March 14th Update
The World Anti-Doping Agency (WADA), which is effectively the International Olympic Committee’s doping arm, will have its appeal of Jessica Hardy’s suspension reduction heard by the Court of Arbitration of Sport this Friday, March 12th.
The Jessica Hardy saga is a long, complicated, and well-publicized one that has both highs and lows.
On July 4, 2008, at the U.S. Olympic Trials, Jessica Hardy tested positive for the banned substance Clenbuterol. Clenbuterol is typically prescribed to asthma patients to help them breathe easier, but in high-level athletes can be used to increase aerobic capacity, blood pressure, and oxygen transportation, as well as stimulate the nervous system.
Although Hardy tested positive in only the second of three drug tests, Clenbuterol’s relatively quick decay rate prevented Hardy from using this as a defense. On July 23, 2008, Hardy, who was at the time training with her teammates for the Beijing games, was notified that both the A and B samples tested positive for this drug. At this point, Hardy voluntarily left the Olympic team, but reserved the right to challenge her positive tests.
This she did, by claiming that her positive test was a result of a contaminated supplement called Arginine Extreme that she mixed in her water. The supplement itself was supposed to contain only legal ingredients, but Hardy contended that she had received a batch that had somehow, through no fault of her own, been contaminated with Clenbuterol.
To her credit, Hardy took responsibility for the fact that she did take the supplement at her own risk, but sought a reduction from the anticipated 2-year ban. An independent panel from the American Arbitration Association and the Court of Arbitration for Sport credited her evidence of contamination, and reduced her suspension to 1-year.
After serving her one year suspension, Hardy came back with a bang, and broke her own SCM 50 breaststroke record 4 times in the 5 FINA World Cup meets, and in the process became the first woman sub-29 seconds in the event, and won the 2009 series title and accompanying $100,000 grand prize.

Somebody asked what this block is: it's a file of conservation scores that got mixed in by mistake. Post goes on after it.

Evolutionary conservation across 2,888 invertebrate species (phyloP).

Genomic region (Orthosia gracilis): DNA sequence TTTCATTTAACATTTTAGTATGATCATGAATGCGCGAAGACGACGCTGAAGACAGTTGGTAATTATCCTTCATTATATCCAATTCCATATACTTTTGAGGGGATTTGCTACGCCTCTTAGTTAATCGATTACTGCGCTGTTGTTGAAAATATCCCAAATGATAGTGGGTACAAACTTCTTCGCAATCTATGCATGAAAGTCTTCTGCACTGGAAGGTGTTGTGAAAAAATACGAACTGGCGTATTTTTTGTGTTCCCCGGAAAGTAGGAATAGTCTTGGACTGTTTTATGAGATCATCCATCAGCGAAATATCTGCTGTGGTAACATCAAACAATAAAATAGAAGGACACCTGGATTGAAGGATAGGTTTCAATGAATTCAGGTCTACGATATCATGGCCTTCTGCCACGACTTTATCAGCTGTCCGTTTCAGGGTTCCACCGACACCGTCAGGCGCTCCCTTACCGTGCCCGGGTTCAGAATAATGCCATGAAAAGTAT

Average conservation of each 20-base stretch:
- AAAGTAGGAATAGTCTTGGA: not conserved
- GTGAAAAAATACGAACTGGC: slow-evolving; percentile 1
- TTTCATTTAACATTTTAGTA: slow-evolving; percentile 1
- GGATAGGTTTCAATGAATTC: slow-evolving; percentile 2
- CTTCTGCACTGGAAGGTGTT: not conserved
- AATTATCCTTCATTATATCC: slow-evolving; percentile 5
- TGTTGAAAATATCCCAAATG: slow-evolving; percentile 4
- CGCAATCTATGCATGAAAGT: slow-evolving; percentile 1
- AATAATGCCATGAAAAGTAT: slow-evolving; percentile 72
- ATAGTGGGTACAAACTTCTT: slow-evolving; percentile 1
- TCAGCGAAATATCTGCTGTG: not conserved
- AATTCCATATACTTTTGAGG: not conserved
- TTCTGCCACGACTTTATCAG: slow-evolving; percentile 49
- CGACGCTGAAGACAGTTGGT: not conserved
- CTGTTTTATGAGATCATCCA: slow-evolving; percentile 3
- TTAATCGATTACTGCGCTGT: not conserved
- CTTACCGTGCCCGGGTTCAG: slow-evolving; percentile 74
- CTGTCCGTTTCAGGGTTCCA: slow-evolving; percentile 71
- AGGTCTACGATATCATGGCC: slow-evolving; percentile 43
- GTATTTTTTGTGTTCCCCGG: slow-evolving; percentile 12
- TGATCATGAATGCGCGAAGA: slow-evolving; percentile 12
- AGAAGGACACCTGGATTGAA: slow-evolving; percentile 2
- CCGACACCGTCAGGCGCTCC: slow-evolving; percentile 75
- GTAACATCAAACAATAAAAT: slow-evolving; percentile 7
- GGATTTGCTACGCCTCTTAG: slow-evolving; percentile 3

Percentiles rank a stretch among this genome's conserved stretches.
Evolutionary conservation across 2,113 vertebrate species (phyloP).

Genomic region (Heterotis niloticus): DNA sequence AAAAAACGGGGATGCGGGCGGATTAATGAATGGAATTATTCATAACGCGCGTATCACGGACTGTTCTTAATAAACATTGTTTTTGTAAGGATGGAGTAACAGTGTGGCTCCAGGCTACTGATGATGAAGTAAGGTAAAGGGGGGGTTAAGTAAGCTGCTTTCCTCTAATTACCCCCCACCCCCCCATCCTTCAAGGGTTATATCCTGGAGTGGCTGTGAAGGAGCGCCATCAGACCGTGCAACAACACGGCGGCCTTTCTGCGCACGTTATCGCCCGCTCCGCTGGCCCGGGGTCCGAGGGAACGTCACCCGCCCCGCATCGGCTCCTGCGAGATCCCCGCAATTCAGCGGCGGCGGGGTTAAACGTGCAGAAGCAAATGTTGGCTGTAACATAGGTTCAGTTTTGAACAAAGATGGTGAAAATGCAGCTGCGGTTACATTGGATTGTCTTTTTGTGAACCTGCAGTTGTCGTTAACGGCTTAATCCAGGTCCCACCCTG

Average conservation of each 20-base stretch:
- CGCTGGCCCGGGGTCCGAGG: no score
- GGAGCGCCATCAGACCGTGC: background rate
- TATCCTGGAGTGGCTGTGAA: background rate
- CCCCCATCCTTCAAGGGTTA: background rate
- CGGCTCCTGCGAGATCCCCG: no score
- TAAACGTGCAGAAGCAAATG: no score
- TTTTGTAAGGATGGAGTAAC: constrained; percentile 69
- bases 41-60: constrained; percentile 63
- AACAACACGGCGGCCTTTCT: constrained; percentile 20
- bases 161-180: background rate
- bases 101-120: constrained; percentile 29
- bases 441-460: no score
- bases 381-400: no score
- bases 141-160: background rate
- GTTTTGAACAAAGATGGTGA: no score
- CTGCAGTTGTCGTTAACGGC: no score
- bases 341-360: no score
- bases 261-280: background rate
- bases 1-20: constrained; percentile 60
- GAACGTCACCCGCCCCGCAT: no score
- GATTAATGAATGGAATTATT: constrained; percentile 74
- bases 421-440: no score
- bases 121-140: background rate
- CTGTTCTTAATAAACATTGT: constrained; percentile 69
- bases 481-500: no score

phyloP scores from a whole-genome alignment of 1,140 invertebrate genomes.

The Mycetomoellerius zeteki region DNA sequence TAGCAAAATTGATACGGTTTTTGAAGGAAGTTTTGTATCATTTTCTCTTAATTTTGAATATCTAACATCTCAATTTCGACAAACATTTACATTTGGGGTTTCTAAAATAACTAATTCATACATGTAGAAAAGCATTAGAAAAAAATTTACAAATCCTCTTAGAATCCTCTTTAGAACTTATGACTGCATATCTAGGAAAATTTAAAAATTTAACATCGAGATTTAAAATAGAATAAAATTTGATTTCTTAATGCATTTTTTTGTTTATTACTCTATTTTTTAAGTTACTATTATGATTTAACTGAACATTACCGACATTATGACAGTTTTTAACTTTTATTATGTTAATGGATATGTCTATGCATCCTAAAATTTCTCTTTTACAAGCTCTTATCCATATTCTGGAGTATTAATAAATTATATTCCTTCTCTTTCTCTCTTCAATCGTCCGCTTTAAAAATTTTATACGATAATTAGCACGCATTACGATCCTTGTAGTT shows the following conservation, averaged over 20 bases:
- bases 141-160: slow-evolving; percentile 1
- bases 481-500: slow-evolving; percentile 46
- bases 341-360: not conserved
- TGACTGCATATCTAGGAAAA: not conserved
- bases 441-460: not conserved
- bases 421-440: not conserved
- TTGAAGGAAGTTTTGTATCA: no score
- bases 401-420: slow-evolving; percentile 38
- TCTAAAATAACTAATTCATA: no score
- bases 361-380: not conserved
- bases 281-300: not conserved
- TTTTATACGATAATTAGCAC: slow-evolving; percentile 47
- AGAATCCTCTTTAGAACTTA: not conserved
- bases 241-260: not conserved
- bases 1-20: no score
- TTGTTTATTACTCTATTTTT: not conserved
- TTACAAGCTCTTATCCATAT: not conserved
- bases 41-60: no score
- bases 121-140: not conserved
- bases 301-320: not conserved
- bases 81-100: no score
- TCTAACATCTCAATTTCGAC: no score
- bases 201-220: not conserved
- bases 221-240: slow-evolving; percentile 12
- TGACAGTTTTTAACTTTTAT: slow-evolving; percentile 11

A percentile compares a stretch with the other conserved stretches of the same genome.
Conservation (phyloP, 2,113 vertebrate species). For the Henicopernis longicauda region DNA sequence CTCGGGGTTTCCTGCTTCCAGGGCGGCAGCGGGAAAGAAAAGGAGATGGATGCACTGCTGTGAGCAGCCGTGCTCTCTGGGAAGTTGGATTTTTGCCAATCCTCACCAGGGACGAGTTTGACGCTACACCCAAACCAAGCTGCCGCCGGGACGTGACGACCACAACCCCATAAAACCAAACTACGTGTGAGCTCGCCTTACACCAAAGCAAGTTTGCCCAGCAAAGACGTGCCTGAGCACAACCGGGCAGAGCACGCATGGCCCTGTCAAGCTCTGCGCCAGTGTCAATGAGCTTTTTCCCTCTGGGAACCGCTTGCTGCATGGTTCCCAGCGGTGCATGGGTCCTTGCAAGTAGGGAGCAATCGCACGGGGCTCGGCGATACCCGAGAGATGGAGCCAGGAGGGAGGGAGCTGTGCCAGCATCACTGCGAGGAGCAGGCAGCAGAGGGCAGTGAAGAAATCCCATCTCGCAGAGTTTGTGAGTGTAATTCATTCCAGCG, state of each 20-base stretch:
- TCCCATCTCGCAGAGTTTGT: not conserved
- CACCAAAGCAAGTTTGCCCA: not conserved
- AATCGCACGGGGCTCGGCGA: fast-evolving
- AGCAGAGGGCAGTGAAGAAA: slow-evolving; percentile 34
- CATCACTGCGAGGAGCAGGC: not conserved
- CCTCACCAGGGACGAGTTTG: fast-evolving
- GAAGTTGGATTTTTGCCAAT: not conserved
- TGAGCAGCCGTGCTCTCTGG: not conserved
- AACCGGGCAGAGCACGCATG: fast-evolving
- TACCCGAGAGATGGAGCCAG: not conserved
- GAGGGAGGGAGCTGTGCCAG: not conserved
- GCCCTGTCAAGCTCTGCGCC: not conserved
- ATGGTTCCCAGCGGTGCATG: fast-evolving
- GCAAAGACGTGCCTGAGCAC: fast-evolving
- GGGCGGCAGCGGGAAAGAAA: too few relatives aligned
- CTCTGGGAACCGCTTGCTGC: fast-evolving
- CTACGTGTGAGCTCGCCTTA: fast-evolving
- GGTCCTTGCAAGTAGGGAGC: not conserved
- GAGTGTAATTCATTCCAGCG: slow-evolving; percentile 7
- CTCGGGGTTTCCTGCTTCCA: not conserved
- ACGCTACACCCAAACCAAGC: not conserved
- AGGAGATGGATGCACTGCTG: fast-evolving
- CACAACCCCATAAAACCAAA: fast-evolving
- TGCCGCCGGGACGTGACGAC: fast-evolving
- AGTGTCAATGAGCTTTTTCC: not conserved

That brings us up to now. The WADA is appealing the arbitration panel’s decision, and wants them to tack another year onto Hardy’s suspension. In addition, they want to invoke Article 45 of the IOC charter, which says that any athlete that receives more than a 6-month doping suspension is to be banned from the next Olympic games, regardless of whether those games fall within the suspension period.
There has been some question within the legal community as to the legality of this particular rule. According to the World Sports Law Report, this rule has actually inhibited international federations from cracking down on those convicted of doping, because they have handed out only 6-month suspensions to avoid legal challenges to article 45.
Article 45 went into effect on July 1, 2008; only days before Hardy’s positive test.
The WADA has decided that they are ready to throw their challenge out there, and to see what happens. At the very least, they have the support to extend Hardy’s suspension, and appeal the decision that a contaminated supplement was responsible. Advocare, the maker of Arginine Extreme, has steadfastly disputed that their supplement had any Clenbuterol in it (surprise, surprise). In a May 4, 2009 story in the Chicago Tribune, Advocare claims that “Every single raw material used in the specific lots consumed by Ms. Hardy also tested negative (Not Detected) for Clenbuterol.”
The arbitration panel didn’t allow Advocare to have any voice in the original arbitration, either by presenting evidence or interviewing any witnesses. It is likely that the WADA will use this evidence when it makes it case before the CAS this Friday.
While they may be successful in extending Hardy’s suspension on the strength of this evidence (although, it seems as though this would be a bit of an awkward situation, considering Hardy has been swimming and breaking World Records in the mean-time), the real question will be about what sort of long-lasting ramifications on anti-doping regulations world-wide.
It seems to me as though Hardy served an appropriate suspension, and already missed an Olympic Games (although it was technically voluntary), and that it’s time to move on. I understand that the WADA needs to make an example out of somebody, but I think that they will be fighting an uphill and unpopular battle in this particular case.